Picture this: Rebuilding livelihoods in Mosul

Ibrahim Abdulkadir Muhammed received small business training and grants from Mercy Corps to open his photo studio in Mosul.
NARIMAN YOUNIS
Livelihood Portfolio Communication Officer

In northern Iraq, Mosul continues to recover after years of conflict. Historical sites with rich cultural heritage are under restoration. Thousands of saplings have been planted across the city once known for its verdant landscape. And in the Al-Zahraa neighborhood of east Mosul, Ibrahim Abdulkadir Muhammed is building a livelihood by capturing special moments of the people in his community.

“This shop has changed my life totally,” said Ibrahim. From filming weddings and snapping family portraits to restoring damaged photos, Ibrahim proudly shares his work from his photography studio. Ibrahim had been interested in photography since he was a young man and feels fortunate to be able to turn his hobby into a small business. But for many years before he opened shop, he didn’t know if he would have the opportunity since uncertainty was pervasive with life in Mosul.

In 2016, Ibrahim fled his family’s home in Mosul along with his parents and siblings. They were a part of an estimated 900,000 people who left the city in the wake of destruction of homes, businesses, and schools. The violence in the area drove Ibrahim’s family an hour away to Khazir camp for displaced people. Along with many young people who had fled Mosul, he was forced out of school and unable to continue his studies since his family could no longer afford the fees.

Ibrahim and his family returned to Mosul after the conflict subsided. He married, had a child, and began to pursue a dream of having a home of his own. Though he wanted to return to school and pursue a university degree, he needed to earn an income to build stability for his family.

“I’m supporting my parents with some of the income from my shop and have no debts, which I used to have a lot in the past,” said Ibrahim.

His passion for photography was sparked by his prior experience working at a print shop, where he honed his skills using various software, including photo editing. Through a local Mercy Corps partner, Ibrahim learned about Mercy Corps Iraq’s Taghir program supporting residents who had been displaced, and their host communities, in the aftermath of the conflict.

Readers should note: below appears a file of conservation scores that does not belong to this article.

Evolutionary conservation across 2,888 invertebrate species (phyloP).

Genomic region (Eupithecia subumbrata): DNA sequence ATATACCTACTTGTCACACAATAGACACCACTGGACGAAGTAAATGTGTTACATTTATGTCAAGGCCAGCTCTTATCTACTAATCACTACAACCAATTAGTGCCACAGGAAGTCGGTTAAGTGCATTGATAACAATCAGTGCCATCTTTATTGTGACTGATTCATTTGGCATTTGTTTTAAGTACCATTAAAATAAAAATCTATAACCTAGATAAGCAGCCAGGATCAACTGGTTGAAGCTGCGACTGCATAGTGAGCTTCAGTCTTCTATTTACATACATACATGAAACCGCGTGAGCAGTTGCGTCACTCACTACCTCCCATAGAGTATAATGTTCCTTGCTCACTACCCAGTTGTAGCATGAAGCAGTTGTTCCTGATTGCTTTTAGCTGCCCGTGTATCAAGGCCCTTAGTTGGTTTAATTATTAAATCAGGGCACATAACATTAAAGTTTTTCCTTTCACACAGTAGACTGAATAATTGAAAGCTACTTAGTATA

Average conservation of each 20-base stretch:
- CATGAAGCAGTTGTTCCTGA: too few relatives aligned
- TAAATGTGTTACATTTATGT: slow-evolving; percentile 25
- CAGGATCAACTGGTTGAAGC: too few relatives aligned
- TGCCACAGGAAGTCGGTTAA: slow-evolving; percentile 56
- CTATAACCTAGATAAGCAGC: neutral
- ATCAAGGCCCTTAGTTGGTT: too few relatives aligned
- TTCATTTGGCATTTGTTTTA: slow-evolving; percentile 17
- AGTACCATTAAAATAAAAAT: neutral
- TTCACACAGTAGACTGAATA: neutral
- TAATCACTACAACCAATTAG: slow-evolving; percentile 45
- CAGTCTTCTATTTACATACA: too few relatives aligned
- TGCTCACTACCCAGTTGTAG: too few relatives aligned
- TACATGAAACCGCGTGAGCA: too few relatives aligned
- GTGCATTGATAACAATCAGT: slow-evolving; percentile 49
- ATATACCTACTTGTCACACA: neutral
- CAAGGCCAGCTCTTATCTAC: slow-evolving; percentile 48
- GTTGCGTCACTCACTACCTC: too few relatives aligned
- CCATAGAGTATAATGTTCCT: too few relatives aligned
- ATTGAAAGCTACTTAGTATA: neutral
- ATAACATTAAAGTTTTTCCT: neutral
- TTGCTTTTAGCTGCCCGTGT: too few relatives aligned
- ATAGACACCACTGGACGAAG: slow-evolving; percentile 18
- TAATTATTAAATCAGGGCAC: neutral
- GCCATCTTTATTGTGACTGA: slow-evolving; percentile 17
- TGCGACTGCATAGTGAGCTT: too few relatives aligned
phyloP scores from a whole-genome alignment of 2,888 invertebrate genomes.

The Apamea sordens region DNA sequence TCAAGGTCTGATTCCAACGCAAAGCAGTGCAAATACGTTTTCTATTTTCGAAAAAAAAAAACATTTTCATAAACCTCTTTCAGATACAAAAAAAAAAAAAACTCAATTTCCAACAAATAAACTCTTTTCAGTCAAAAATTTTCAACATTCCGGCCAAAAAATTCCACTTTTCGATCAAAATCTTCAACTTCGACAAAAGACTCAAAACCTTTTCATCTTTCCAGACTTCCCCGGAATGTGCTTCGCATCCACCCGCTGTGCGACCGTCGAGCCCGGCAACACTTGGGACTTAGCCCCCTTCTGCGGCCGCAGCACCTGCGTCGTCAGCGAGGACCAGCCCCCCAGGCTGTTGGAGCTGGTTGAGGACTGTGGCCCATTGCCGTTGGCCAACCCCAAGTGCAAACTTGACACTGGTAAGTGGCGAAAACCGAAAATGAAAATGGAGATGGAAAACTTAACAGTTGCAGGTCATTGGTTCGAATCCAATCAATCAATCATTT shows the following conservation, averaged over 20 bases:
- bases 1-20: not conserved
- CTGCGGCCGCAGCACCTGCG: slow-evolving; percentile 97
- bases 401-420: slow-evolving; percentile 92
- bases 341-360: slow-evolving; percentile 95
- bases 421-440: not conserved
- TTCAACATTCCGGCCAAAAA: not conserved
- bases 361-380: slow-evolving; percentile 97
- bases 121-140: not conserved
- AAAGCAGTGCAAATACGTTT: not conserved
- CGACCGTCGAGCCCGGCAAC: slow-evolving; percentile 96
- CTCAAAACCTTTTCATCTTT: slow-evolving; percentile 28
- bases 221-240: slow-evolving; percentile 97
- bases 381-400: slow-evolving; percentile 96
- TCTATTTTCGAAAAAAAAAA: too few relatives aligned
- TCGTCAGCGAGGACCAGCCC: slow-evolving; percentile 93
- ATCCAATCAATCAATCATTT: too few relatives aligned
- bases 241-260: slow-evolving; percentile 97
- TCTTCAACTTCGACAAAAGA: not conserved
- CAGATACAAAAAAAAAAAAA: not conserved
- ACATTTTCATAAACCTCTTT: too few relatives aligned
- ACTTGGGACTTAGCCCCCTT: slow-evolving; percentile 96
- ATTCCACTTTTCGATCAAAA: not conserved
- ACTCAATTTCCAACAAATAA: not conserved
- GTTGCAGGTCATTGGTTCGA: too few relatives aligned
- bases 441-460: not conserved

After participating in a business management workshop where he learned how to work with clients and put together a business plan, Ibrahim received a grant from Mercy Corps to buy cameras, photography equipment, and tools for his shop. He also used the funds to enroll in classes to learn more photo editing software. “I’m supporting my parents with some of the income from my shop and have no debts, which I used to have a lot in the past,” he said.

From filming weddings and snapping family portraits to restoring damaged photos, Ibrahim proudly shares his work from his photography studio.

With grants from Mercy Corps, 131 new businesses were launched and 224 existing businesses expanded in Ninewa province. The program, funded by the Swedish International Development Agency, created campaigns to increase social unity and hosted workshops that offered mental health support in addition to offering livelihood training. Since 2003, Mercy Corps has been working to pave the way for a more resilient and peaceful Iraq. In the aftermath of the conflict in 2017, Mercy Corps provided access to clean water, essential supplies, and cash aid for families who had lost everything. The emergency response shifted from addressing immediate needs to fostering more sustainable growth, like reviving people’s livelihoods.

Ibrahim is now on his way to building a home for his family. “I can buy properties and now I applied to buy a property with installments to build my own house,” he said. With the growth of his business, Ibrahim is now considering going back to school and earning a degree. He remains optimistic about his business’s success and the future of Mosul.

 
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